Family fooled by broker

Kärol Kõu on pettunud, et nende pere ei saanud osta Tallinnas Lillekülas asuvat eramaja.

PHOTO: Sander Ilvest

«In my desperation, I hope you will help us find out the truth in this matter,» wrote Kärol Kõu, a mother of three, after a tussle with a real estate company. With her husband Mario, Kärol had spent ages to find a little house on the complex Tallinn real estate market as a home to replace current tiny apartment. At long last, one was located – a house, a bit tired and discoloured, at Vuti Street. Little did the family know what was in store.

Events begun to unfold at the beginning of April as the couple decided to go have a look. They liked the house and on the very day started talks with loan administrator at a bank. There and then, the declared being interested to the Domus Kinnisvara agent Marju Mölder, with a promise to get more definite regarding the deal at the start of next week.

House not booked

The next time they visited the house was five days later. Then, they asked Ms Mölder when they’d have to officially book the house. The agent advised that they wait while the valuation reports have reached the bank, been reviewed by the bank and received specific assessment. As witnesses, the meeting was attended by two more persons who confirm what transpired.

A day later, the young couple attended loan administrator consultation at the bank where they were told their solvency is okay and all they needed now was valuation reports. The issue was rather how much more they could borrow, as extra for renovations. After the encouraging meeting at the bank, they called the agent and agreed a time with the evaluator.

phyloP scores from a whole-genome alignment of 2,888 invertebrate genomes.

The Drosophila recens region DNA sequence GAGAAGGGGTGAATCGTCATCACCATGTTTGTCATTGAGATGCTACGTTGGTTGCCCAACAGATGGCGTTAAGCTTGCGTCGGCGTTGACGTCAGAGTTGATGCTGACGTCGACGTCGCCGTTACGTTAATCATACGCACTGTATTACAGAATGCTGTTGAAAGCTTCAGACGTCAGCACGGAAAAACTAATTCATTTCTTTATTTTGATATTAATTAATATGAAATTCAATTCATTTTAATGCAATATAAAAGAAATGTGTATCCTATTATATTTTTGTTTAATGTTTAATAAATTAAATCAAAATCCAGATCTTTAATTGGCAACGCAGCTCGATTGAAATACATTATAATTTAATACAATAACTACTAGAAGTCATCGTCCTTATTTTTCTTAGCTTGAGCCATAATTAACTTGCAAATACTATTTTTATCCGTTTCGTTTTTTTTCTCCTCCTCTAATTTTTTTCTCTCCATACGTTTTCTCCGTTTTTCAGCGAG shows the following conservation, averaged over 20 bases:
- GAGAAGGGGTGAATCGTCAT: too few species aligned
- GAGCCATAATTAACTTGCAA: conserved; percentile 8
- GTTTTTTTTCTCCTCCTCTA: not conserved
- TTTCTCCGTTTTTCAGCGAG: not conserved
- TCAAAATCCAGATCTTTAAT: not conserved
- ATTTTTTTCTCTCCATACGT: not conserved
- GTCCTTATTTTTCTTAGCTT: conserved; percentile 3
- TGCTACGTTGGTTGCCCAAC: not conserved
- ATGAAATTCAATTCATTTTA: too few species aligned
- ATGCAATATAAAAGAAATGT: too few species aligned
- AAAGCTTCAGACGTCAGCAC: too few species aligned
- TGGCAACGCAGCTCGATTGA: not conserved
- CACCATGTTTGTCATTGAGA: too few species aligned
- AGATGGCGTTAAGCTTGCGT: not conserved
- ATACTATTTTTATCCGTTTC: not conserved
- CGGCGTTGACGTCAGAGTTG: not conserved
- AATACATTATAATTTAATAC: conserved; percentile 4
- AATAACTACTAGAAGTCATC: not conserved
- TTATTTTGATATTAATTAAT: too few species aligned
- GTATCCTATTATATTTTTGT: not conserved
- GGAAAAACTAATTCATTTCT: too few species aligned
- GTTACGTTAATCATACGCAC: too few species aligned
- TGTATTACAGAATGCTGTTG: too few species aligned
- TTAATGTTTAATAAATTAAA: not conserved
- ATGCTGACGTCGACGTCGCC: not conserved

On Wednesday, Domus Kinnisvara evaluator Roomand Saar visited the house and promised to get everything ready by the day after, and to send both reports Friday morning to Kärol Kõu and loan administrator. But the reports never came. From there, the developments turned weird.

On the afternoon of the agreed day, Kärol Kõu tried to call the evaluator but to no avail. Thereafter, she got a call from the agent who was «sorry to have bad news».

The agent told the young family that her priority was the interests of the customer (the seller  – edit) and the family would have to be reconciled to not getting the house, as a new buyer had been found. In the morning of that day, the evaluator had been ordered by his boss Rando Vanaveski to send the money back, instead of forwarding the reports.

Disappointed, the young family thinks something smells bad and the whole story would be a cover to sell the house to the real estate company or a straw man of theirs, to sell at great profit later. «The evaluator said the land alone was almost as expensive as the house. By fixing the house up a bit, the immovable might earn a lot of money; however, we just wanted to build a home for us and the children,» said Kärol Kõu.

«If Friday night Rando Vanaveski said he knew nothing about the matter, how then could he have issued a command to the evaluator Friday morning,» wondered Ms Kõu. «I consulted a jurist, but he said it was word against word and legal help is out of question.»

«Something we are not getting here: how come they found a buyer out of the blue when we were never mentioned there was another. Why let us evaluate the house and talk business at the bank? We would have definitely reserved the house had we known all that,» said Ms Kõu.

Court of honour convenes